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Where to Look for Improvements When Reboarding Your Employees

Picture this. It’s March 2020 and you’re a new recruit at a regional quick-serve restaurant. Your manager told you there would be a training session next week to cover dining room etiquette, table bussing, and how to work the POS system, but we’re going to close the doors for a few days for this ‘coronavirus scare’ to blow over.

It’s been a few weeks. You learned the POS on the fly and with your other team members, created an ingenious but ad-lib curbside system in order to keep the restaurant running. This stopgap held it together until a more streamlined curbside system came down from corporate in April.

Over the course of 2020, new employees were hired, mobile apps got better, and customers started embracing the new normal of online ordering and curbside pickup. You and the team became QSR experts in the time of COVID-19. But now it’s nearing the end of 2021. Vaccines are rolling out everywhere, mask mandates are dropped, and customers return to the dining room while restaurants across the country suffer from staffing issues.

All of the sudden, you’re overwhelmed; unsure of how to engage with customers in the dining room, stressed out balancing mobile orders with drive-thru and counter orders, and questioning if you’re ever going to get that training that COVID so rudely interrupted.

This scenario is common. Whether it’s employees hired at the onset or during the year of COVID, company reboarding and refreshing training is a priority for HR leaders across the country. This isn’t isolated to the quick-serve industry either. B2B and B2C companies around the globe pivoted to serve a WFH lifestyle. Restaurants now must go back and teach aspects of the job that haven’t been relevant for the last 18 months, like managing a dining room. Retailers need to remind employees about company culture while reinstating expectations and protocols both new and old. Finance and software companies need to strategically design hybrid workforces and consider how the commute, or lack thereof, will play into employee expectations.

Sounds like a tangled mess, right? This is where an experience audit can help. Experience audits aren’t just for getting a new vantage point on your customer experiences; they are also helpful for examining the internal workings of your organization. Part of being successful is knowing where you are now and where to focus your efforts.

Where are you making your employees feel good, and where are you losing them? Where is the experience hard and where is it easy? Where is friction causing employees to negatively impact customer experiences?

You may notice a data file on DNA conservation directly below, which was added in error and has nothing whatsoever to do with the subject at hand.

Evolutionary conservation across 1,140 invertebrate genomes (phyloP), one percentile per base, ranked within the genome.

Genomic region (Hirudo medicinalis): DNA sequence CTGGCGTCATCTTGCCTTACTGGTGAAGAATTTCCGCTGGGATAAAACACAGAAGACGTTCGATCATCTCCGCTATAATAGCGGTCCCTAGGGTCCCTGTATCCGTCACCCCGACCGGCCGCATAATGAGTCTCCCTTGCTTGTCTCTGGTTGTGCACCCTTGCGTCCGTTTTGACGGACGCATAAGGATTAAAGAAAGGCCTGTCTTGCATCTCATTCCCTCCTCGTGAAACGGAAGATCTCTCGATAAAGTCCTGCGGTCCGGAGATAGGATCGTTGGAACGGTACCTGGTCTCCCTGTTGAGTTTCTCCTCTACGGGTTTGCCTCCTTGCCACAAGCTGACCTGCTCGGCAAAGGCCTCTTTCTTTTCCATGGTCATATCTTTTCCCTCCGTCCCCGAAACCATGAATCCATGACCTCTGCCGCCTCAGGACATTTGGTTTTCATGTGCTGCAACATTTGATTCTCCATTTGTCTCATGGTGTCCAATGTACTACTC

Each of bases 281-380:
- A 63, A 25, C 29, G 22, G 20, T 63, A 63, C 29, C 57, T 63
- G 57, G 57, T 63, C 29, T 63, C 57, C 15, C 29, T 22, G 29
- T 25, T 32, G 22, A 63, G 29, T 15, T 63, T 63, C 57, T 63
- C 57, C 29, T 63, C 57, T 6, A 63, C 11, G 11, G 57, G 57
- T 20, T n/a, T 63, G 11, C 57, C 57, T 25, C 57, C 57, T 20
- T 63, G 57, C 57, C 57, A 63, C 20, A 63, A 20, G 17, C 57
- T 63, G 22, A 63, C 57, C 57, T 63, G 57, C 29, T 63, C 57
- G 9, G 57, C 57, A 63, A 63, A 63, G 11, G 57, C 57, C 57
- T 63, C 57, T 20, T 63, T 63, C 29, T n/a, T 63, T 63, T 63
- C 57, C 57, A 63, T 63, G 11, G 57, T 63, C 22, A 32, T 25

An experience audit is an opportunity to engage in conversations with your people and observe how your brand communicates internally and externally. Our experience with these audits shows there are countless areas for operational improvements that will reduce friction points and refine your employee experience.

Some common examples ripe for improvement we’ve seen in the field include:

Bridge the Gaps in Employee Training

In QSR restaurants, training typically follows a particular sequence that includes hospitality in the dining rooms and builds on those lessons. Employees hired during COVID, while dining rooms were closed, skipped those steps. Employees need to go back and learn these aspects of their jobs that haven’t been relevant.

Refresh Culture and Protocols

Employees who were hired before COVID closures need refresher courses for company culture and protocols. Many HR leaders have had to pivot during the shutdowns or relax certain expectations and now must reinstitute long-standing protocols while enforcing new hybrid protocols.

Determine New Working Accommodations

Working from home reduces commute times to “zero.” We’ve all managed to work from home successfully – how will the future workplace accommodate commutes? If employees are now required to be in the office, does commute time become part of their expected workday, or is it in addition to?

Design Hybrid Workforces

If organizations decide to allow for hybrid working environments, what new protocols will be needed for meetings or projects requiring teamwork? New communication protocols may be necessary, even new technology to maintain the COVID pivots as a permanent adjustment to the work environment


Notice any of these issues in your organization? Don’t have the bandwidth to do it yourself? Start the conversation with our team to understand how your employee experience is impacting your business.


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